Have you ever looked at how many (or rather, how few) geocaches there are in China? When we were building a Pocket Query for our Around the World trip with National Geographic, the count was just over 300 hides in the third (or fourth*) largest country in the world. And since we were spending less than 24 hours (including sleeping time) in China, we figured the odds were not very high that we’d be able to add China to our world geocaching map. But we were pleasantly surprised when we took a closer look at Chengdu. There’s one geocache in this city of 11 million people: GC201F, a grandfathered virtual set up in 2001 and with just over 70 finds logged over the past ten years. Even better, the cache appeared to be at the Giant Panda Research and Breeding Center, the only optional destination during our brief stay in China. Of course we immediately selected the afternoon optional tour!
During our approach to the airport, we noticed a terrible haze over the city. Descending the staircase to board a bus to the terminal building, we could almost taste the pollutants in the air. As soon as we cleared customs and immigration at the Chengdu International Airport, we boarded a bus for the panda research station. The pace of destruction / reconstruction in China is mind-blowing. If something’s in the way of a big project (there are three ring roads at Chengdu), it appears they simply move the residents out, bulldoze whatever’s there and start over again. Tall apartment complexes for the 11+ million citizens of Chengdu bordered both sides of the highway.
Once we reached the panda research station, a long telephoto lens was required to capture good photos of the young pandas outside. But our new “pancake” lens did a better job once Youngest GeoK went into the nursery to hold a baby panda . We enjoyed browsing the gift shops, which had everything from panda ear muffs to key chains, t-shirts to pencils. The most important thing we came away with was the photo required to log the long-standing virtual cache. Now China will appear on our geocaching map!! After our disappointment in Cambodia, our success here was all the more sweet.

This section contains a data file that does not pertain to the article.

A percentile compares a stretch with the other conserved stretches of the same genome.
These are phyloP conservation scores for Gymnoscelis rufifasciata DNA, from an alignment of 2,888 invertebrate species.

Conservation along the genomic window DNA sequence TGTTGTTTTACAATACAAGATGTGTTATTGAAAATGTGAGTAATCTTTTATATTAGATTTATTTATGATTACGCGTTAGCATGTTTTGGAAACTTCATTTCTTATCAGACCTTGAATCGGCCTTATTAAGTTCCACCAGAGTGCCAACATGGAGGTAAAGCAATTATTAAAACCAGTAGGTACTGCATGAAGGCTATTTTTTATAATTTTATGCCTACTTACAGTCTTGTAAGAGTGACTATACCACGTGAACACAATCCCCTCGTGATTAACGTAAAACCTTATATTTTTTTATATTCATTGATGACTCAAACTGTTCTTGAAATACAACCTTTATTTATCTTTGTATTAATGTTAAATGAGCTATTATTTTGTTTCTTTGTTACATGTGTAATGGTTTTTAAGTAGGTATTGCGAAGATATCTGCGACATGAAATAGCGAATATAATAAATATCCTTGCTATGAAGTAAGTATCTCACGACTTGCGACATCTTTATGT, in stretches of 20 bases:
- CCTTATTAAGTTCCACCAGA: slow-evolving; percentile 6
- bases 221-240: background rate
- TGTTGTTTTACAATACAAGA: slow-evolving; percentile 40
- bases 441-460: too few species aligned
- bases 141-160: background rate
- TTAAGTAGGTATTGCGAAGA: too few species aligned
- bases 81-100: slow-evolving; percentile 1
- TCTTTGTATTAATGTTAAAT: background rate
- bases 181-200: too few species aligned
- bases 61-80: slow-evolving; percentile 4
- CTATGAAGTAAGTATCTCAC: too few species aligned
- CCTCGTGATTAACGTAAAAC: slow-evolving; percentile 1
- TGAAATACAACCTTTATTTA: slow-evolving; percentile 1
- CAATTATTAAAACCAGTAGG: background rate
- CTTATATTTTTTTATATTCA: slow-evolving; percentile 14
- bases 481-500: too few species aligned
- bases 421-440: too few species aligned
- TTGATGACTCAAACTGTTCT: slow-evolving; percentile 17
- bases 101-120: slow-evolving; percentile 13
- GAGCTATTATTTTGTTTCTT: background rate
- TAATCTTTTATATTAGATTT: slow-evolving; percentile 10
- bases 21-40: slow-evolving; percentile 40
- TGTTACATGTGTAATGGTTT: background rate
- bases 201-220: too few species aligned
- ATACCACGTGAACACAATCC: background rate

From Chengdu, we flew to Lhasa, Tibet for two nights. Approaching Lhasa International Airport, we were astonished to see no snow at all on the surrounding mountains. (In fact, on the bus ride from the airport to Lhasa (a 65 km drive), our guide confirmed we were in the Tibetan Gobi Desert.) Stepping off the plane to walk through the airport we immediately felt the effects of the high altitude (the airport is at 3500 m) – slight dizziness, wobbly legs, rapid breathing. We were pleased to climb aboard our bus for the scenic, hour-long drive to the small city of Lhasa.
The Lhasa River is beautiful, with Peking and yellow ducks bobbing on the current and faded prayer flags lining the river banks. The flags will be changed soon, in anticipation of the Tibetan New Year on March 5. Our stop at the SOS Children’s Village was a real eye-opener. In this village, single women foster up to a dozen children at a time, most of them orphans or cast-off by their families.
After a bit of downtime at the hotel (greatly enhanced by access to free wi-fi), we boarded buses to visit the Jhokang Temple, one of the oldest buildings in Tibet. There is a very strong Chinese army presence on this main square. But the marching soldiers soon faded into the background as our attention focussed on the thousands of Tibetan pilgrims walking around the temple (always clockwise and always an odd number of times) and prostrating themselves in front of the main entrance. The entire square was lined with vendors, selling everything from shoes, to hats and belts, to jeans, to traditional Tibetan clothing – everything but the gloves we wanted, to replace the little grey fleece pair we seem to have forgotten on the airplane this morning.
The colours of the temple were bright and energizing. The air was thick with incense and the steep stairs coated in “yak butter”. Our guide, Jigme, took special care of Youngest GeoKid, who has attracted much attention here. Our guide explained that many of the rural Tibetans currently on pilgrimage to Lhasa will never have seen Caucasians before, and certainly not one as small as Youngest GeoKid. Many people have wanted to touch his hand or his cheek and their faces just light up when he smiles at them.
Yesterday, we were finally able to sleep in a bit, before boarding buses to Potala Palace. Oldest GeoKid wasn’t feeling very well, and after climbing the first set of stairs he had to turn back to the main entrance for a ride back to the hotel. Mild altitude sickness affected him all day.
Meanwhile, the rest of us slowly made our way up 342 stairs to the red palace (Youngest GeoKid counted). We stayed for about an hour, visiting chapels and tombs dedicated to every Dalai Lama beginning with the fifth, excepting for the seventh (whereabouts unknown).
Last night we joined the other members of our tour for a 15-course Chinese feast in the ballroom at the St. Regis Lhasa Resort. There was simply too much food, for the second night in a row, and it has been a recurring concern of ours on this trip…what happens to all the leftovers?
* China’s size ranking depends on which source you use. Some sources list the USA third (after Russia and Canada) and some list it fourth.